Disclaimer: I am not a doctor, nurse of midwife. The information expressed in the series “Mom on the Run” should not be taken as medical advice. Please consult your doctor before running during pregnancy and postpartum.
Welcome to a new series called “Mom on the Run!” Every month I’ll be featuring a mom-on-the-run and her story of running during and after pregnancy. My hope is to provide a resource for women who are thinking about running during pregnancy. The overarching theme: everyone is different. No two pregnancies are the same and of course no two stories of running during pregnancy are the same. My hope is to provide a wide range of stories that both inspire and comfort runners who are pregnant or have recently given birth.
I’m excited to feature Ashley from the RunningBun.com as our first Mom-on-the-Run!
I’m excited to feature Ashley from the RunningBun.com as our first Mom-on-the-Run! Ashely started running in 2009, two years after having two hip surgeries. Over the past few years Ashely has grown stronger as a runner and has raced extensively. This spring Ashely gave birth to a beautiful baby girl, Jennie. Who is so stinkin’ cute!
I had a chance to ask Ashley about all related to running during pregnancy and postpartum.
Tell me a little bit about your pregnancy, delivery and your little one:
My pregnancy was full of emotions! I was equal parts nervous and uncomfortable as I was infatuated and excited. Thankfully, my delivery was complication-free and relatively short! It took 10 hours exactly from the time my water broke to the time she was born. I was in complete shock and fell so deeply in love with my daughter when I finally met her!
Prior to pregnancy about how often were you running ?
I was in the middle of marathon training when I became pregnant so I was running 4-5 day and averaging approximately 30-40 miles per week.
How would you characterize your pregnancy, labor and delivery?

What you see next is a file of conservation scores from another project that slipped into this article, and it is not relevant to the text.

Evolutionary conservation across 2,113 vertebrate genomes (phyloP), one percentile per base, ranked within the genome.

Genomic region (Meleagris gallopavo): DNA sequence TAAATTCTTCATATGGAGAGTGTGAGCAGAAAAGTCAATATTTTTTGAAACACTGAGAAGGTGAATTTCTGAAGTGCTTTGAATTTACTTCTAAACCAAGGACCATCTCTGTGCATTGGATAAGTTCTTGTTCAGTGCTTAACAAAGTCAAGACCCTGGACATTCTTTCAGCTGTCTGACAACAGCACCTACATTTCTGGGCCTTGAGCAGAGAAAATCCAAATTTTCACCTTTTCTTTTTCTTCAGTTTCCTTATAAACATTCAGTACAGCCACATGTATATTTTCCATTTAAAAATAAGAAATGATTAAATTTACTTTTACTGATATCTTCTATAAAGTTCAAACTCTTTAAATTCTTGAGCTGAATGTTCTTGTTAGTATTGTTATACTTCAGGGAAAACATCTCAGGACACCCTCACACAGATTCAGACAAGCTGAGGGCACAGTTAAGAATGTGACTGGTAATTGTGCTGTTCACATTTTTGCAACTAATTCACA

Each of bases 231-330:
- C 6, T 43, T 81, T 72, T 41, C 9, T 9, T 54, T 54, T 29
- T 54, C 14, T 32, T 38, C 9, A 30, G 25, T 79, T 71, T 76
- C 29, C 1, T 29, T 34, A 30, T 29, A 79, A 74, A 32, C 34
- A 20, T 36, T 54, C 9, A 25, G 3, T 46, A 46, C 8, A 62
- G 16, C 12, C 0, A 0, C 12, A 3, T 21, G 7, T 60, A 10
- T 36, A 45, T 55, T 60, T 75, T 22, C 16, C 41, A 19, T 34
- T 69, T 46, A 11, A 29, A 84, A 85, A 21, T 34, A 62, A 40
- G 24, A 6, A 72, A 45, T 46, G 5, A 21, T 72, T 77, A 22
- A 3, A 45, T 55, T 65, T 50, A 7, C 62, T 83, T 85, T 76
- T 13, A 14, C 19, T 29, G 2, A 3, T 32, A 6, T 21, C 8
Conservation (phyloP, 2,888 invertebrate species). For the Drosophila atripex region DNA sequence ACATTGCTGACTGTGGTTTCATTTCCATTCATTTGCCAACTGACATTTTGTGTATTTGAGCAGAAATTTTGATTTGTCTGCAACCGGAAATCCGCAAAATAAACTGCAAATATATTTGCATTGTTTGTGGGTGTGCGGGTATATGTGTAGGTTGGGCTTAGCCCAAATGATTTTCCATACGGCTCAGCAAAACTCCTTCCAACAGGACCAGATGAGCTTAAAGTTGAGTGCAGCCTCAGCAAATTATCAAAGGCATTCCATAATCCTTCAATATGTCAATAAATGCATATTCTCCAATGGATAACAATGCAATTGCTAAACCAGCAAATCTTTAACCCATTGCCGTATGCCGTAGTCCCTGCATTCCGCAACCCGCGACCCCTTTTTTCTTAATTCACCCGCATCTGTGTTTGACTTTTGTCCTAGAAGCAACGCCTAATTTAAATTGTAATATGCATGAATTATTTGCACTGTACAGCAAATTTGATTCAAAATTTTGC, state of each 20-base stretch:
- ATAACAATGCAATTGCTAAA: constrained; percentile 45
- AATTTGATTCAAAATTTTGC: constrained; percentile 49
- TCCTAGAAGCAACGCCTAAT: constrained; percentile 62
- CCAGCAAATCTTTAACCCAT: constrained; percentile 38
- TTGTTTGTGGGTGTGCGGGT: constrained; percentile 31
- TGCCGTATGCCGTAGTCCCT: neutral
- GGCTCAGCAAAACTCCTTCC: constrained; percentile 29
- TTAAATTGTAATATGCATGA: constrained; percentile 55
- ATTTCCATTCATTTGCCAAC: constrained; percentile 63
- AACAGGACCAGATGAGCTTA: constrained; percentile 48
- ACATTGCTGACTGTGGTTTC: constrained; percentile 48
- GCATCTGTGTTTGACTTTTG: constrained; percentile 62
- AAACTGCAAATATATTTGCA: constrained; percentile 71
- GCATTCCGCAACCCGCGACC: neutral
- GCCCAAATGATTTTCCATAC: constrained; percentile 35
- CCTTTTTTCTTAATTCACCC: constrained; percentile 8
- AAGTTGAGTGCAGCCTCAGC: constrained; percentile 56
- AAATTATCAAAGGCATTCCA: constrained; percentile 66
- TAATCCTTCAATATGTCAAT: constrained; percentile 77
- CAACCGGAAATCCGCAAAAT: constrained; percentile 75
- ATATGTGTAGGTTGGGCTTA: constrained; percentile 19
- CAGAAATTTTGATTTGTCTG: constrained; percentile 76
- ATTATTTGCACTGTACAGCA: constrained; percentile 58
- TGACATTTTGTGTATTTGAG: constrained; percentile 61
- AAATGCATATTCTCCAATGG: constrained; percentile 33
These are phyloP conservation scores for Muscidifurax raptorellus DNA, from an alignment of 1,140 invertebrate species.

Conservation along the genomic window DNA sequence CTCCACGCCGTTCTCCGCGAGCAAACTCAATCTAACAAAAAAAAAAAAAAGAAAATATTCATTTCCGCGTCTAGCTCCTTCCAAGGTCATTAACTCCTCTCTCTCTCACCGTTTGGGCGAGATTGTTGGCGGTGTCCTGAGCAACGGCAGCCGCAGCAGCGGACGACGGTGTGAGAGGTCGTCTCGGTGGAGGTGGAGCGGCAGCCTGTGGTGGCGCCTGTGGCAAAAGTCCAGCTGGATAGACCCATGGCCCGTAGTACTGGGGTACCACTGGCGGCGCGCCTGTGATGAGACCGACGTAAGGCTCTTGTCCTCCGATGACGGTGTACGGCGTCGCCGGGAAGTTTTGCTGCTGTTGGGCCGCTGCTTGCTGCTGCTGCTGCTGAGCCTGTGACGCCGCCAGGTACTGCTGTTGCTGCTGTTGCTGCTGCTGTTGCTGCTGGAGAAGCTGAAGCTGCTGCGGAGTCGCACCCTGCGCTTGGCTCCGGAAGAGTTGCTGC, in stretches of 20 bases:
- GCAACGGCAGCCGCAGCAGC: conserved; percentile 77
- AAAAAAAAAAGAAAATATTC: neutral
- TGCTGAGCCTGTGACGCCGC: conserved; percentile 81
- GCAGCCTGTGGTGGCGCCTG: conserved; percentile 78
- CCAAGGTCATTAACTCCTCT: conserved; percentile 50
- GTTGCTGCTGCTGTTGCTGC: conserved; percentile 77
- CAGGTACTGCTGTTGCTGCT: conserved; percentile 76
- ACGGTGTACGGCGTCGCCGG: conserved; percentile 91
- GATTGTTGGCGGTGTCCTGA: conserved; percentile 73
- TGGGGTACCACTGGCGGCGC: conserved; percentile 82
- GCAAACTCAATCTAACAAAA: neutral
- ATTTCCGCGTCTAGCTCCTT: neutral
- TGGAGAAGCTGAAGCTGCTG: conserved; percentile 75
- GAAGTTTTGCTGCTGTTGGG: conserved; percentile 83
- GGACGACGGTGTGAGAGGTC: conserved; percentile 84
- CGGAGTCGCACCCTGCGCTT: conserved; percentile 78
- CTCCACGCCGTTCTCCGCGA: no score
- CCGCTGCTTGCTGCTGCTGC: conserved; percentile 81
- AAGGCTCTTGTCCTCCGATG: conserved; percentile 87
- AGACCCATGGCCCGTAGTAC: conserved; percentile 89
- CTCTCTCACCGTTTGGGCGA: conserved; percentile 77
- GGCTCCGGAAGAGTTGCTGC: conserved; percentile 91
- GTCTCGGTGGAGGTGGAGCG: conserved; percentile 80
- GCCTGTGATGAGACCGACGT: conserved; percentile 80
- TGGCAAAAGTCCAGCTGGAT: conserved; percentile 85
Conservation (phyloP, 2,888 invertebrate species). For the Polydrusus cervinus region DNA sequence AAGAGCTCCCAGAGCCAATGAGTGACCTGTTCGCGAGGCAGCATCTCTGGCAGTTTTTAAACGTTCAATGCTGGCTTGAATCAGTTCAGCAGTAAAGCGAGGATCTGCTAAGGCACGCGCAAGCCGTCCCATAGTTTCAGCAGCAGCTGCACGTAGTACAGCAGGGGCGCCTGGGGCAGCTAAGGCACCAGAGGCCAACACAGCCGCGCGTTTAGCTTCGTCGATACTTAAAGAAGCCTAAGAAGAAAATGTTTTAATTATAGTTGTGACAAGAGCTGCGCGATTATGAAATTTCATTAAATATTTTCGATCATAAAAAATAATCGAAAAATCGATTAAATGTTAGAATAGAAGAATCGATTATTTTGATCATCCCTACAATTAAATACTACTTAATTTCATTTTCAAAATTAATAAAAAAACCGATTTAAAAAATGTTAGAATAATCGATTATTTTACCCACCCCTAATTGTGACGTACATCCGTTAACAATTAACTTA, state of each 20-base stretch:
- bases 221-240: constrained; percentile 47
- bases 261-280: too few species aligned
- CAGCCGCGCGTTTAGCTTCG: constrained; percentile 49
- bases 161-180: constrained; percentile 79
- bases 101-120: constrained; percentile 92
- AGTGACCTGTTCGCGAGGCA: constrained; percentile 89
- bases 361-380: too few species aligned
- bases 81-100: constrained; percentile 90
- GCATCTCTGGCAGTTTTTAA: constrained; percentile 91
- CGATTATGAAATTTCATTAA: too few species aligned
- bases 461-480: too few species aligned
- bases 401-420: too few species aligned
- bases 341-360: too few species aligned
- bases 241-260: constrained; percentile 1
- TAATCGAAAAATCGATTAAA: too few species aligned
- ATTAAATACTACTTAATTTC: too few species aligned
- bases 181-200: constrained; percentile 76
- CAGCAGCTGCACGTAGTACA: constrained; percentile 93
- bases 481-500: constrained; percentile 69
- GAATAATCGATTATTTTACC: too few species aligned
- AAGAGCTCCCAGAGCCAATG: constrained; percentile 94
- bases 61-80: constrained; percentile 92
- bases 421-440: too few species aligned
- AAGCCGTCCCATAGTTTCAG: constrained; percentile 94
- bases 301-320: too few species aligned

Low-risk. No major complications during pregnancy, labor or delivery.
Once you found out you were expecting did your running change?
I actually took a pregnancy test because my running had changed. I was exhausted and moving much slower so I knew something was up!
What was your running like during the 1st, 2nd and 3rd trimesters of your pregnancy?
I ran comfortably through the first trimester and slowed down a ton during the second. I stopped running very soon into the third trimester because of extreme discomfort and round ligament pain.
Did your run any races during pregnancy? If so what was your approach to racing, was it different than normal?
Yes I ran the RnR Philly half at 15 weeks and the Runner’s World Hat Trick (5k, 10k and half marathon) at 18 weeks. I took it easy
Did you incorporate cross training into your weekly exercise routine? If so what did you do? And what did you find most enjoyable?
Yes! I taught spin class through the first trimester and I was able to attend one of my favorite cross-training classes through 36 weeks! Refine Method (located in NYC) is a small group, high-intensity circuit training class. I loved that I was still able to get my heart rate up without the pain that came from running.
Did your attitude towards running change during pregnancy?
Yes, I actually started resenting it when I wasn’t able to continue. I was upset that I couldn’t run as far into the pregnancy as I had expected.
What was the most challenging aspect of running during pregnancy?
Fighting through some pain during the weeks leading up to my eventual stop date. I felt that I SHOULD be running because so many others did. My mind was not a fun place to be during that time.
What was your return to running like postpartum? How soon did you start running and did you feel your attitude towards running was different?
It was slow. I started around 6 weeks but stepped back for another 2-3 because I was still very uncomfortable. I did not have any pain after that but I didn’t feel quite right while running until 12-13 weeks postpartum. My attitude immediately changed. The changes in my body were very apparent and it helped me appreciate the work it did during pregnancy, labor and delivery. Taking it easy while running was necessary for my recovery. I found that I enjoyed each run I was able to complete and felt an entirely new sense of accomplishment.
What advice do you have for running during pregnancy?
Enjoy the break from training and remember that your experience is individual. Try to avoid comparing yourself to others. It is much more harmful than helpful!
Have you ever felt like you SHOULD run during pregnancy because others have? Do you feel like you can “enjoy the break from training” as Ashely advised?
If you or someone you know has run during pregnancy and would like to share their story please email me at runfargirl [at] gmail [dot] com to be featured on “Mom on the Run.”
I love connecting with readers! You can find me here:
Email: RunFarGirl [at] gmail [dot] com
Daily Mile: dailymile.com/people/scanney